In this issue

Jonathan Tobin: Defending the Right to a Jewish State

Heather Hale: Compliment your kids without giving them big heads

Megan Shauri: 10 ways you are ruining your own happiness

Carolyn Bigda: 8 Best Dividend Stocks for 2015

Kiplinger's Personal Finance editors: 7 Things You Didn't Know About Paying Off Student Loans

Samantha Olson: The Crucial Mistake 55% Of Parents Are Making At Their Baby's Bedtime

Densie Well, Ph.D., R.D. Open your eyes to yellow vegetables

The Kosher Gourmet by Megan Gordon With its colorful cache of purples and oranges and reds, COLLARD GREEN SLAW is a marvelous mood booster --- not to mention just downright delish
April 18, 2014

Rabbi Yonason Goldson: Clarifying one of the greatest philosophical conundrums in theology

Caroline B. Glick: The disappearance of US will

Megan Wallgren: 10 things I've learned from my teenagers

Lizette Borreli: Green Tea Boosts Brain Power, May Help Treat Dementia

John Ericson: Trying hard to be 'positive' but never succeeding? Blame Your Brain

The Kosher Gourmet by Julie Rothman Almondy, flourless torta del re (Italian king's cake), has royal roots, is simple to make, . . . but devour it because it's simply delicious

April 14, 2014

Rabbi Dr Naftali Brawer: Passover frees us from the tyranny of time

Greg Crosby: Passing Over Religion

Eric Schulzke: First degree: How America really recovered from a murder epidemic

Georgia Lee: When love is not enough: Teaching your kids about the realities of adult relationships

Cameron Huddleston: Freebies for Your Lawn and Garden

Gordon Pape: How you can tell if your financial adviser is setting you up for potential ruin

Dana Dovey: Up to 500,000 people die each year from hepatitis C-related liver disease. New Treatment Has Over 90% Success Rate

Justin Caba: Eating Watermelon Can Help Control High Blood Pressure

The Kosher Gourmet by Joshua E. London and Lou Marmon Don't dare pass over these Pesach picks for Manischewitz!

April 11, 2014

Rabbi Hillel Goldberg: Silence is much more than golden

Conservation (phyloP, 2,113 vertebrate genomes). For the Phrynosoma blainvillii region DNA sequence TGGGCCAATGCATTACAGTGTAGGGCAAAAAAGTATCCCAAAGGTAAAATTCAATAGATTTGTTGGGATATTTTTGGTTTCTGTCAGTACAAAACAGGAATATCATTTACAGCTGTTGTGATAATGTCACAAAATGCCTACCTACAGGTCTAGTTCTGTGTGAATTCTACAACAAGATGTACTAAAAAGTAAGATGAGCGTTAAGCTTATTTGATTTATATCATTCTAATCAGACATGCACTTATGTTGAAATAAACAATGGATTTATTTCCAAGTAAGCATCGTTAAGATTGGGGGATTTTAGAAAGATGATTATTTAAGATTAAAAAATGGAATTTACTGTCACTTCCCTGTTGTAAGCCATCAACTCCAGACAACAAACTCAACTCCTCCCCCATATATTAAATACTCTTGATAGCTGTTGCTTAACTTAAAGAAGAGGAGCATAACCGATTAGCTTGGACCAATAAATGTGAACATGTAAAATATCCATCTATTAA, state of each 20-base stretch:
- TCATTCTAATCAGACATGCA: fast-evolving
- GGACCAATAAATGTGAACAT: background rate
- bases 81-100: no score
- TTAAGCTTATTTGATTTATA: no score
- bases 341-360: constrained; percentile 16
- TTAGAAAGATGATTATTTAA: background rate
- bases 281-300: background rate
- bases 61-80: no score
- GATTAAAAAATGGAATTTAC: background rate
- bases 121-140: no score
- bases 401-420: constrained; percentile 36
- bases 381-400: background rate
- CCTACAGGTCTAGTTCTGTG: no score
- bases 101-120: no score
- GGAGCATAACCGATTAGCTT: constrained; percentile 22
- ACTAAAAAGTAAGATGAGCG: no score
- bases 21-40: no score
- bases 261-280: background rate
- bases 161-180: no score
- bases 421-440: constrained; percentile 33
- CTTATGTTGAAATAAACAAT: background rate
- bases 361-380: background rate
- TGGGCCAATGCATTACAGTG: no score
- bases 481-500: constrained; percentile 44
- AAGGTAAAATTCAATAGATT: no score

Caroline B. Glick: Forgetting freedom at Passover

Susan Swann: How to value a child for who he is, not just what he does

Cameron Huddleston: 7 Financial Tasks You Should Tackle Right Now

Sandra Block and Lisa Gerstner: How to Profit From Your Passion

Susan Scutti: A Simple Blood Test Might Soon Diagnose Cancer

Chris Weller: Have A Slow Metabolism? Let Science Speed It Up For You

The Kosher Gourmet by Diane Rossen Worthington Whitefish Terrine: A French take on gefilte fish

April 9, 2014

Jonathan Tobin: Why Did Kerry Lie About Israeli Blame?

Samuel G. Freedman: A resolution 70 years later for a father's unsettling legacy of ashes from Dachau

Jessica Ivins: A resolution 70 years later for a father's unsettling legacy of ashes from Dachau

Kim Giles: Asking for help is not weakness

Kathy Kristof and Barbara Hoch Marcus: 7 Great Growth Israeli Stocks

Matthew Mientka: How Beans, Peas, And Chickpeas Cleanse Bad Cholesterol and Lowers Risk of Heart Disease

Sabrina Bachai: 5 At-Home Treatments For Headaches

The Kosher Gourmet by Daniel Neman Have yourself a matzo ball: The secrets bubby never told you and recipes she could have never imagined

April 8, 2014

Lori Nawyn: At Your Wit's End and Back: Finding Peace

Susan B. Garland and Rachel L. Sheedy: Strategies Married Couples Can Use to Boost Benefits

David Muhlbaum: Smart Tax Deductions Non-Itemizers Can Claim

Jill Weisenberger, M.S., R.D.N., C.D.E : Before You Lose Your Mental Edge

Dana Dovey: Coffee Drinkers Rejoice! Your Cup Of Joe Can Prevent Death From Liver Disease

Chris Weller: Electric 'Thinking Cap' Puts Your Brain Power Into High Gear

The Kosher Gourmet by Marlene Parrish A gift of hazelnuts keeps giving --- for a variety of nutty recipes: Entree, side, soup, dessert

April 4, 2014

Rabbi David Gutterman: The Word for Nothing Means Everything

Charles Krauthammer: Kerry's folly, Chapter 3

Amy Peterson: A life of love: How to build lasting relationships with your children

John Ericson: Older Women: Save Your Heart, Prevent Stroke Don't Drink Diet